Listen: Patriotic Hero, Eric Parker, Speaks from Prison on Obama, BLM Tyranny

Eric Parker, known as “The Man on the Bridge,” or for those who accept the federal government’s narrative, “The Bundy Ranch Sniper,” provides a first-hand account of what happened on Saturday, 12 April 2014 when Bureau of Land Management (BLM) agents ceased their roundup of Cliven Bundy’s cattle. Contrary to the position of the Government, prosecuted by US Attorneys, Parker outlines how the incident on the bridge was not, in fact, an armed assault as the Government alleges. His version of the story illuminates the watershed nature of this case as a landmark decision as it relates to Government overreach and Constitutional Rights. Everyone should be closely following the development of this case as its outcome has substantial implications for individual liberty.

The federal government’s Criminal Indictment alleges that Parker was complicit in a massive, clandestine organized conspiracy to utilize the threat of force to assault, impede, extort, and otherwise threaten federal officers into retreating from the execution of a lawful court order. In their Memorandum Supporting Pretrial Detention, the federal government alleges that Parker traveled to Nevada with the express intent to act as a gunman/sniper in Cliven Bundy’s unlawful attempt to secure his own cattle from federal roundup. This position is a strict, narrow interpretation based on a sliver of the entire breadth of facts and evidence.

Parker explains why he and two other associates traveled to Nevada on Friday, 11 April 2014. Contrary to the federal government’s claim, Parker did not take a position on the bridge to threaten the use of force to help free Cliven Bundy’s cows. According to Parker, the Sheriff had already told Bundy that the operation would cease and that the cows would be released.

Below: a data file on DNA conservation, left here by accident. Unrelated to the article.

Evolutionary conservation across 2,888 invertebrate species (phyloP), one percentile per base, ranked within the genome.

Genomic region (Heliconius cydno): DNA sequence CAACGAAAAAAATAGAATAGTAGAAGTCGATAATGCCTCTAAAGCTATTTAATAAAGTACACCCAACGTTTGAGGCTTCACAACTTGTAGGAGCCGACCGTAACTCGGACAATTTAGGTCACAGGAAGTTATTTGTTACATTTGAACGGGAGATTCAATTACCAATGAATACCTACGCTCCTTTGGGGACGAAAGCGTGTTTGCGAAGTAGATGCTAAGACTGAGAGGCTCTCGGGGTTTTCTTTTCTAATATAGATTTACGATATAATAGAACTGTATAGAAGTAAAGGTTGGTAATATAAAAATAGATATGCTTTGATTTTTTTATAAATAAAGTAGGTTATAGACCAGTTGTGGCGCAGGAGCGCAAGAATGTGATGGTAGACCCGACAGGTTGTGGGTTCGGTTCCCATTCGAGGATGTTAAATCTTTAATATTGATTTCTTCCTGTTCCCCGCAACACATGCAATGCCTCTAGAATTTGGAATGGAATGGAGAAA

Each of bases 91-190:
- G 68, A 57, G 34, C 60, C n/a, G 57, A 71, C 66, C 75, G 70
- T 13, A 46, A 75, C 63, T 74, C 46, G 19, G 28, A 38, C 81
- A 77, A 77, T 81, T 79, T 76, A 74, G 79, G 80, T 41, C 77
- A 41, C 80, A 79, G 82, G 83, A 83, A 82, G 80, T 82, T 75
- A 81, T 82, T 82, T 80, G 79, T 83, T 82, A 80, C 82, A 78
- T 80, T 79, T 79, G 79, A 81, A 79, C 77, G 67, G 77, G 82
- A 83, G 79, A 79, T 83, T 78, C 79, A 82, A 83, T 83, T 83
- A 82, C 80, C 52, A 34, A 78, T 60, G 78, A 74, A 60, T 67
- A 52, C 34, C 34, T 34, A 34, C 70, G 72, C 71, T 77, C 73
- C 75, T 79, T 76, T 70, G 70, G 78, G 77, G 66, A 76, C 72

“There was a rally at the stage. […] The Sheriff came and they met on the stage. […] The Sheriff told Mr. Bundy that the BLM was ceasing its operation, that they were returning his cows, his private property, and opening back up the public land to public access. […] So… we thought it was over, we thought they were done from what the Sheriff said.”

Parker, along with hundreds of others, simply proceeded to the bridge to observe the end of the entire incident. From there, Parker outlines how federal agents needlessly and recklessly escalated the situation to the point where he, and others, believing that they and protesters below could be unlawfully subjected to lethal force, took a defensive posture.

Parker touches on how the situation at the Malheur Refuge in Oregon is related to the Bundy Ranch incident. The federal government is imprisoning vocal, outspoken political dissidents for the purpose of suppressing, through fear and intimidation of prosecution, the lawful exercise of rights when that exercise stands in opposition to the prerogatives of the federal government. Convictions in this case, and for the other co-defendants, could set a dangerous precedent going forward for people who exercise Constitutionally protected rights.

Listen to Parker’s version of the events of that day, his explanation of how they relate to the Malheur Refuge incident in Oregon, his assessment of how the federal government is maneuver to seek a conviction with the maximum penalty, and what his situation means for every American going forward.

Crossposted from

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